Since the first episode aired 14 years ago, Sean Simons Grand Designs has become a national phenomenon, inspiring home owners, dreamers and architects up and down the country and pushing home design on to ever more impressive levels.
Every year the plans of these lucky few people seem to become more incredible and most ground breaking, and the last series (series 12) was no different.
From castles to artist’s studios and tree houses to water towers, it had it all. Showcasing the very best of British perseverance and imagination. Although it’s almost impossible to pick between each home, here are three of the very best Grand Designs.
Cloonytikilla Castle in Roscommon, Ireland was the first project featured in the 12th Series of Grand Designs.
The project was the labor of love of actor Sean Simons who, after falling in love with the ruins of the castle as a boy, decided to buy it and restore it to its former glory.
As with many restorations, many of the original features and much of the original stonework was kept, however due to the building’s condition and the vaulting aspirations of the owner, a lot of new building work and modern extras were added to the structure including a skyframe.
The grandeur of the finished result cannot be denied, with sweeping staircases, water-spouting gargoyles and luxury fixtures and fittings all coming together to give the castle a real sense of its former glory.
Some have criticized Simons for he perceived occasional lack of sympathy to the castle, however with the alternative being that it would remain a ruin indefinitely, surely any form of restoration is better than none at all.
The Derelict Water Tower
The 100th Episode of Grand Designs featured one its most ambitious ever project, the conversion and extension of a 150-year old water tower in central London into a luxury home.
Apart from 6ft thick walls and the fact the building was directly above the Northern line, the couple who had chosen to take on the project were faced with added problems due to the building being graded II listed.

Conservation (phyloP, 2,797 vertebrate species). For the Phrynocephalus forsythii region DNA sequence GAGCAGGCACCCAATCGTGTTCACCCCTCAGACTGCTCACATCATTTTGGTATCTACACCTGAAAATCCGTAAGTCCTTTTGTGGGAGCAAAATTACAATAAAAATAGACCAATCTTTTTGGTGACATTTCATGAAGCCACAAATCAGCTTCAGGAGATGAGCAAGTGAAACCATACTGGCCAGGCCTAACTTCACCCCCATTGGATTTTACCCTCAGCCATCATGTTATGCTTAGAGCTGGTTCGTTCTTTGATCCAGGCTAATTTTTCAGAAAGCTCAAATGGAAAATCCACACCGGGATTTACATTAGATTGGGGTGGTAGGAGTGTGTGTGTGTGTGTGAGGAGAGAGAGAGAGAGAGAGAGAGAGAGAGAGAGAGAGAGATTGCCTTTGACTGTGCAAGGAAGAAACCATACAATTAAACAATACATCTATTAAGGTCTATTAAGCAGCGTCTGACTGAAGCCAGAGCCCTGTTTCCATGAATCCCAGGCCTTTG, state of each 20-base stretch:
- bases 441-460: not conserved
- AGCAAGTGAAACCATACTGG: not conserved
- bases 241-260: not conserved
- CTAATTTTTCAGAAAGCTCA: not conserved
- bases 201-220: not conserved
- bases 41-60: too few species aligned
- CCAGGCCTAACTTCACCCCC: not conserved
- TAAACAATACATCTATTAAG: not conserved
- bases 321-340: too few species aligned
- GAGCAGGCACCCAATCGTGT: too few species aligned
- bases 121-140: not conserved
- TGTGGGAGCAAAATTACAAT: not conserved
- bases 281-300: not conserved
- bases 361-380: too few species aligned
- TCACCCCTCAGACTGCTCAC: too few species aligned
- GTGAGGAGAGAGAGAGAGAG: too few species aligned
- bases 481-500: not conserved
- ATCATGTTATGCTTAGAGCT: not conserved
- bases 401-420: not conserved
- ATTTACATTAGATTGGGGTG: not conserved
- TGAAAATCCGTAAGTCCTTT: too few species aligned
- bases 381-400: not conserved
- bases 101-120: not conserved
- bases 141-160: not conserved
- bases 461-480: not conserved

Apart from the monumental task of converting the water tower, the owners also wanted to extend the living space by building two additional structures at the base of the tower, and having a lift shaft connected by a series of glass tunnels.
The result of this exhausting and expensive build was a unique 4-bedroom, 9-storey home with a fantastic 360˚ view over the capital.
A property that, thanks to its unique nature is sure to bring the owners plenty of years of happiness as well as a significant financial reward when it’s time to sell.
The Tree house (revisited)
The Tree house was first visited by the Grand Designs team in series 10. In series 12 Kevin McCloud and the team return to the house on the Isle of White to check on its progress and see how it functions as a liveable property.
When the current owners found the property it was an uninspiring, modest bungalow. However, thanks to its location – surrounded by ancient woodland – the architectural designer and his wife decided to buy it and transform it into a cutting edge family home.
Apart from the general renovations to the property, the couple also added a three-storey tower extension, eventual quadrupling the size of their home.
The cutting edge building techniques employed in this project provided both some innovative improvements as well as one or two disasters, but happily the property were finished and is now a luxurious family home.
Though it’s all too easy to be jealous of these brave property owners as they embark on creating the house of their dreams, it’s important to remember that no dream home comes about without a bit a blood sweat and tears as well as a few mistakes along the way.